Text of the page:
Stuart Forster participates in a walking tour of Kamloops, British Columbia.
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Rolling into the Canadian city of Kamloops marked the end the first day of a scenic journey from Vancouver to Banff aboard the Rocky Mountaineer luxury train.
As we neared the city of 90,000 people — which, by area, is one of the largest municipalities in Canada — a member of the train’s guest experience team pointed out St Joseph’s Church.
Next to it is a First Nations’ graveyard. Smallpox, brought by European settlers in the 19th century, wiped out many of the area’s Secwepemc inhabitants. Seeing the eternal flame that burns in memory of one of the Tk’emlúps te Secwepemc chiefs made me keen to explore.
Walking tour of Kamloops
The Tourism Kamloops website has details of a self-guided heritage walking tour of Kamloops.
I started at the Riverside Park, where bands perform free-of-charge concerts from 7pm to 9pm each night of the week during July and August.
The North and South Thompson rivers flow together close to the park. A few paces back from the waterfront a stone memorial records the flood levels recorded since Kamloops incorporation in 1893. The level of the 1894 flood was etched well above my head. Did that surge in the water level make settlers question the wisdom of choosing the area as the location as their new home?
Kamloops Chinatown and Chinese cemetery
Many were attracted by the opportunities brought by the Canadian Pacific Railroad.
Numerous Chinese labourers worked on the construction of the line, which helped ensure that British Columbia became a part of Canada rather than the United States of America. Consequently, Kamloops had a sizable Chinatown in the 1890s.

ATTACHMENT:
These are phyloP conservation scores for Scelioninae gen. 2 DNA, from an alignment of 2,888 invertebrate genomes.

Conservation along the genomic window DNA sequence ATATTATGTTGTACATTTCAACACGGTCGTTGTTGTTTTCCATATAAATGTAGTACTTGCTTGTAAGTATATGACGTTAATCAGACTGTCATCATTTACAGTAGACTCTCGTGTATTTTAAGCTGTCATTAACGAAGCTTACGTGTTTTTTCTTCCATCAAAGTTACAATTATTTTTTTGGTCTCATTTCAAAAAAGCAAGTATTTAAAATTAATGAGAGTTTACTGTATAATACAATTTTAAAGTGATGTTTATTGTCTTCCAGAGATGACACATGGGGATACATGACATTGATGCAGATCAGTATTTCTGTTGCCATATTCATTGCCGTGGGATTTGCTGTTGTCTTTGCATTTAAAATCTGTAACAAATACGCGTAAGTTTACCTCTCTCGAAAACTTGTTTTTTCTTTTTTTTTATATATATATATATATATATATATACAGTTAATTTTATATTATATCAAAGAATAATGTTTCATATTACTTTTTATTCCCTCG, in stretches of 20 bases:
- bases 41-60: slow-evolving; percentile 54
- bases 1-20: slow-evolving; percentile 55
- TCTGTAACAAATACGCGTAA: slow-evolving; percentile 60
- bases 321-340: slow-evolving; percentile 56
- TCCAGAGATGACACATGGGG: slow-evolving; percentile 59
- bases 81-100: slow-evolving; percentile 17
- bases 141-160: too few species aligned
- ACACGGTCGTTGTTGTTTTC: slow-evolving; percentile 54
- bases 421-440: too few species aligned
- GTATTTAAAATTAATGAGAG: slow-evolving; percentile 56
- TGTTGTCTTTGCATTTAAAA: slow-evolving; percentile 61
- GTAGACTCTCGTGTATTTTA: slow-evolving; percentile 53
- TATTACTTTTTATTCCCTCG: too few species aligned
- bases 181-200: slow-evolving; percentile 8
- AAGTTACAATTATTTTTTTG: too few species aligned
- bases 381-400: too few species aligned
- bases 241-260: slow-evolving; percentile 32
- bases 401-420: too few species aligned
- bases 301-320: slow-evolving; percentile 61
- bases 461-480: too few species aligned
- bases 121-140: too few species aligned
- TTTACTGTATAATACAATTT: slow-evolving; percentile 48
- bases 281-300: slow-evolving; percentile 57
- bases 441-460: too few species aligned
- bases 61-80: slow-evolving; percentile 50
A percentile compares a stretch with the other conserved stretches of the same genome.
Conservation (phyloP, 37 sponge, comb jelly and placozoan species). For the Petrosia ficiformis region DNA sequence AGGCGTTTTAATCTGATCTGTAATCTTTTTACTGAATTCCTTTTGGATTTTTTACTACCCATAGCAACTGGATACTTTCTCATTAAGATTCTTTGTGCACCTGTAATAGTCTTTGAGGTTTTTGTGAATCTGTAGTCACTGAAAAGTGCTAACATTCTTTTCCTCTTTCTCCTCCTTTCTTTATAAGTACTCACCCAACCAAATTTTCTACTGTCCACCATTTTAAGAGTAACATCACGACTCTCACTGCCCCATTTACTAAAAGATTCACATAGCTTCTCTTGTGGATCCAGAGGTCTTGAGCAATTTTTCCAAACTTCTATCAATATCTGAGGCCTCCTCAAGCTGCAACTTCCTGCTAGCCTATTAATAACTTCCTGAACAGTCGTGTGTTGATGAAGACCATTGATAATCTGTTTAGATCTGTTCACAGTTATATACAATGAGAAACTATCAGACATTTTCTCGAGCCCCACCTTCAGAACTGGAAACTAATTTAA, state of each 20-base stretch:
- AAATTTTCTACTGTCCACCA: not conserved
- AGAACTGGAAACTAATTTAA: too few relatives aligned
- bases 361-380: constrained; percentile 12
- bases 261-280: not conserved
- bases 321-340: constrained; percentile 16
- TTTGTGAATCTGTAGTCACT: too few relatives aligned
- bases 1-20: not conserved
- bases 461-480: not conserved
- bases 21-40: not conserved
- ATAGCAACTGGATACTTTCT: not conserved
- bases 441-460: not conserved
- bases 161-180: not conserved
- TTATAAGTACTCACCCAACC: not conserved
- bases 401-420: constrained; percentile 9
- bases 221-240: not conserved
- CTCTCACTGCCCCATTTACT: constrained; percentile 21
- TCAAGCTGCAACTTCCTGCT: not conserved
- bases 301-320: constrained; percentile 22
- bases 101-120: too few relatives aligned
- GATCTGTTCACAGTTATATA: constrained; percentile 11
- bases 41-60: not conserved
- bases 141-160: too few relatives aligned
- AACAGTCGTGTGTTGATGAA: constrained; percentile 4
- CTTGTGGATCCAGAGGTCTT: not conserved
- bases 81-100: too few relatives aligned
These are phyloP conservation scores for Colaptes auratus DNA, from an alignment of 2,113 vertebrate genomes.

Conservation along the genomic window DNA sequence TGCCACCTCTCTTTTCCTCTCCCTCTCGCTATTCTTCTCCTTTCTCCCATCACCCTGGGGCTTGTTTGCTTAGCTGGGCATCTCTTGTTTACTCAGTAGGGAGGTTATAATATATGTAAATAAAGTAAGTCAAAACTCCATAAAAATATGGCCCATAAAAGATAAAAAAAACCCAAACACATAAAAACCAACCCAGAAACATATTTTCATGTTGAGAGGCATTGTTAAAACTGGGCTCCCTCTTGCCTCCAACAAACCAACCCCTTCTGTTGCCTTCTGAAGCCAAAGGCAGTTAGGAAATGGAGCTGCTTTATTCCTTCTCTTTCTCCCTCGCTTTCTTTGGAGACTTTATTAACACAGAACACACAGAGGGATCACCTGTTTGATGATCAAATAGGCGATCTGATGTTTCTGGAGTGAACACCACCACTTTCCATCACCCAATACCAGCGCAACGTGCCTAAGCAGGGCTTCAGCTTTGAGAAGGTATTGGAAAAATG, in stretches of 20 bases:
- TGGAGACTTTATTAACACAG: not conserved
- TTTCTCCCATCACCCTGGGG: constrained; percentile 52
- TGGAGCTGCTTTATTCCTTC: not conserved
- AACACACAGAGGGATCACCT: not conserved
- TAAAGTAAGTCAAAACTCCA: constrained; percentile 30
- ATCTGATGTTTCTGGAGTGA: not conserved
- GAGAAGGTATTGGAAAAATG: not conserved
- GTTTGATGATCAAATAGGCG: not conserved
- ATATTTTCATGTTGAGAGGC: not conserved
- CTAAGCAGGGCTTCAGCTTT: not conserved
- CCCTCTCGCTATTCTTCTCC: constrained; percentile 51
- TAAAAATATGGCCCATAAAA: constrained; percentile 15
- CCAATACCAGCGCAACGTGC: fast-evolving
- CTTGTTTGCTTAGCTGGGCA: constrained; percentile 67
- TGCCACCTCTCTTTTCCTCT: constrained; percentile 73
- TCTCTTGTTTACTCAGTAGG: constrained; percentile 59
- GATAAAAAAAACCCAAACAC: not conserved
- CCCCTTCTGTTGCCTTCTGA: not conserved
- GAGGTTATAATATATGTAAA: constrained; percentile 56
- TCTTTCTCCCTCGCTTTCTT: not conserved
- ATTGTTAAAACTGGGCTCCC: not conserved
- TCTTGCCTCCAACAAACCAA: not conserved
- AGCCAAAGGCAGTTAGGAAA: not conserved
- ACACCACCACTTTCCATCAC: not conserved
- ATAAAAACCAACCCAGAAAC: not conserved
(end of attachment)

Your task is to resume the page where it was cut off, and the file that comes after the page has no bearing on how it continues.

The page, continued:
Kamloops has a sizable Chinese cemetery where it’s said that the bones but not the spirits of the migrant workers rest. According to Chinese beliefs, repatriation of their mortal remains to China would be necessary for the latter.
Heading along Victoria Street, I viewed single storey buildings are wedged between brick-built facades that rise two levels. They occupy what were once lanes between long-established premises.
Arrival of the Overlanders
Reading a heritage sign at the location of the opera house, which burnt down in 1932, I discovered that, in addition to recitals and musical performances, it hosted boxing and wrestling bouts, and even basketball games. Canada can even claim a hand in inventing that game. James Naismith, basketball’s inventor, was born in Ontario.
The sculpture depicts Catherine and Augustus Schubert. Catherine gave birth just a day after arriving at Kamloops, six months after beginning the journey.
Robert Service in Kamloops
Brownstone Restaurant (118 Victoria Street; tel. +1-250-851-9939), across the street from the memorial, is regarded one of Kamloops finest dining establishments. It occupies premises built as the Canadian Bank of Commerce.
Robert Service used to work in the bank. He is now better known as the poet who wrote The Cremation of Sam McGee, which tells of “strange things done in the midnight sun / By the men who moil for gold.” Several of the Canadians in the tour group recognised his work from poetry that they studied in school.
As many as 4,000 cigars a day used to be rolled in a cigar factory erected on 1st Avenue in 1897. From there it’s a short walk to Kamloops Courthouse Gallery (7 Seymour Street). Works by local artists are sold in the gallery.